I Feel Lonely, What Do I Do?

“Humanity has an essential function in the universe — 

In the macro-micro ranges of the great design scenario and its realization in time. An intuition is dawning in us of the integrity and immorality of the individual. Awareness is terminable, but knowledge is eternal. Being aware and apprehending are temporal and terminable. Comprehending and knowing are eternal. Little children know this fact intuitively.”

Once, I had a friend approach me on the street saying, “I feel lonely, Paige.”

The adjective struck me like a chord, reverberating in and out of the chasm of my chest. Yet, unable to process the emotion, I leaned in closer to hear her story. The noise of the street corners homeless man circled in and out, like a quickened time-lapse, disrupting my attention. It felt salty and numb. I wanted nothing less than to acknowledge that I too was feeling lonely.

But it was more than a feeling of loneliness or isolation; those feelings were all too familiar and frequent. Realistically, it was fear – the homeless man in the background only emphasized these feelings. For, I have known what it feels like to have lost, battled, and been stuck in the chaos of humanity. And for all we know, those fears are just replaying memories of past experiences. Or experiences we have yet to understand but have potentially already lived. It is easy to get stuck in loneliness. Many times, my loneliness comforts me like a darkened sheet, that I can pull over my head and for a second to forget about my own existence (mind you, while I am amply avoiding doing my laundry for the third day in a row).

And in any right, it isn’t really loneliness we’re avoiding, but our resistance for change.

Why Change Produces Feelings of Loneliness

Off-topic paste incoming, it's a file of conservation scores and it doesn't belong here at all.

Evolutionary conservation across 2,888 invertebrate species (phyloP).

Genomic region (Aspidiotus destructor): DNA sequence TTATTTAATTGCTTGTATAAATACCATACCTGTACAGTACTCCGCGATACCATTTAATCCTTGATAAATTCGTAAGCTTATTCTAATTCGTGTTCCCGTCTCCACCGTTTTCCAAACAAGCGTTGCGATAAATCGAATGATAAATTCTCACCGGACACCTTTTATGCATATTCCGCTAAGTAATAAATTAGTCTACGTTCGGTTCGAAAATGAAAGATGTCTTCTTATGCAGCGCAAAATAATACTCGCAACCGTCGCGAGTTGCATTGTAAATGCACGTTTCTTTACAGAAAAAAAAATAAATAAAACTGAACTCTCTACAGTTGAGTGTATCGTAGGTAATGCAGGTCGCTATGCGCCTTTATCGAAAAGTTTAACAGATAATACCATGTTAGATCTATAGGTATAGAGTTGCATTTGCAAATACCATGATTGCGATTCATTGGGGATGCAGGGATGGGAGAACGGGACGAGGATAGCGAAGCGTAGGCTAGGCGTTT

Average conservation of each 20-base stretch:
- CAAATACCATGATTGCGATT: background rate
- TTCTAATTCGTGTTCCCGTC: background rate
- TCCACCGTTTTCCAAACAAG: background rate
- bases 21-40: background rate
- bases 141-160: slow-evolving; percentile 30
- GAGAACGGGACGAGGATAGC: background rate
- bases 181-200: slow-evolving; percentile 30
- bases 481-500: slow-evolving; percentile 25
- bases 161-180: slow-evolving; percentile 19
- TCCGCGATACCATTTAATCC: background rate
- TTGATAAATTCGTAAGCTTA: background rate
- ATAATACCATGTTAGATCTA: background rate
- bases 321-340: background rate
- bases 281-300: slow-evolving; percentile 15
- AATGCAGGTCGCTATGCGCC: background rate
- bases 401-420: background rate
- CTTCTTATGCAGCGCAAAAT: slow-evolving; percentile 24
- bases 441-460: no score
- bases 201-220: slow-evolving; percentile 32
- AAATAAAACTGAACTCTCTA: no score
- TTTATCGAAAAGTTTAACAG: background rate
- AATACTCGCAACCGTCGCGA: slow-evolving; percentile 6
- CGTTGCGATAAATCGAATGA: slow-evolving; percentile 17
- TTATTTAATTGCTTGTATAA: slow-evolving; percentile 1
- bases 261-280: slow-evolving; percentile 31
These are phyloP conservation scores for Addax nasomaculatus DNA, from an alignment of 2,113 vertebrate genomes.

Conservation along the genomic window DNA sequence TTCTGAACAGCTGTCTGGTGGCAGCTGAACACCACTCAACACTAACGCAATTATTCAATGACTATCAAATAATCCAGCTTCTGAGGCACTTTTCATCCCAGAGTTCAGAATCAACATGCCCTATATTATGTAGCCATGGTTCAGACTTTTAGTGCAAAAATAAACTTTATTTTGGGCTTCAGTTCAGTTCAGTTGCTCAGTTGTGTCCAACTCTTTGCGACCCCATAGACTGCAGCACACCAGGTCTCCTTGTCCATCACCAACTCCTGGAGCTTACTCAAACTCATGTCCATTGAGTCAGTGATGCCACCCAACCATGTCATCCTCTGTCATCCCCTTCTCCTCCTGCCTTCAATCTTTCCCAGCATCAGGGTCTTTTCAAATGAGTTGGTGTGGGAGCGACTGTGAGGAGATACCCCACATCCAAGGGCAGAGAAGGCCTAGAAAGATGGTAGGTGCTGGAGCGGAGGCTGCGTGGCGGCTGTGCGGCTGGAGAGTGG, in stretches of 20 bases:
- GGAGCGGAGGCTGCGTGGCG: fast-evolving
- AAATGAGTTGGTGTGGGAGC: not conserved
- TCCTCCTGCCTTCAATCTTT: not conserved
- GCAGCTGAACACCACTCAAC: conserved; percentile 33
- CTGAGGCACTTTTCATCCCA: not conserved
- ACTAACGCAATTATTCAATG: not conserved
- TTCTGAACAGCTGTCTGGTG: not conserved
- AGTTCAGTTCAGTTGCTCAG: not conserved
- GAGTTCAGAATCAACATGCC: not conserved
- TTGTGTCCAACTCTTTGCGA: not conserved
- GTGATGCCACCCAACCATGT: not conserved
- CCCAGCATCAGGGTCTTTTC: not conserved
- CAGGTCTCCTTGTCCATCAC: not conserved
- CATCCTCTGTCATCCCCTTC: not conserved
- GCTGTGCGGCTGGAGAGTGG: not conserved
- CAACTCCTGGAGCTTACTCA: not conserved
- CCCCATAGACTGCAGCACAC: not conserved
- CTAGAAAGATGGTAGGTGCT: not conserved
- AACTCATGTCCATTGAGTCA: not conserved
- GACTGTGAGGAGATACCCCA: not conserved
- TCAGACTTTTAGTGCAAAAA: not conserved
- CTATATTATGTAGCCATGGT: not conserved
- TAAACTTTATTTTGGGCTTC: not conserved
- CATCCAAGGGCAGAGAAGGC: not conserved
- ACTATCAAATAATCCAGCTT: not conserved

I feel very strongly about change. As teachers, educators, and professionals, we must believe in the efficacy & process of change-making. And so, when I feel lonely, I believe it is because I am afraid of change. As a therapist, change is a perennial principle to the practice of being and seeing others. I am no longer the person who had awoken this morning. I am something new because I made choices that either created or dismantled what I had already chosen in my life. This is why the process of learning is such a unique experience. Every book leads you to new books. Every set of records playing allows you to awaken to the noise of new songs. You listen to one post-rock classical percussion set, and you’ve now lost yourself in the music. There are thousands of possibilities: things to do, read, see and discover.

So in that, when we live our days in a grind doing everything we can to survive. Are we really who we are? Or are we what we are learning and what people told us through time we are?

It is easy to feel lonely when our world stops and we’re left with nothing else but the music of our own minds. In coming to terms with ourselves, we are faced with endless amounts of sheet music that is unwritten and unorchestrated.

Saint Exupery talks about love as love has never been dissected before – in the simplest of terms. He writes, “perhaps love is the process of leading you back to yourself.”

Maybe, that is all that loneliness really calls for. A simple decision to begin journeying back to who you are.

Saint Exupery – Wind, Sand and Stars

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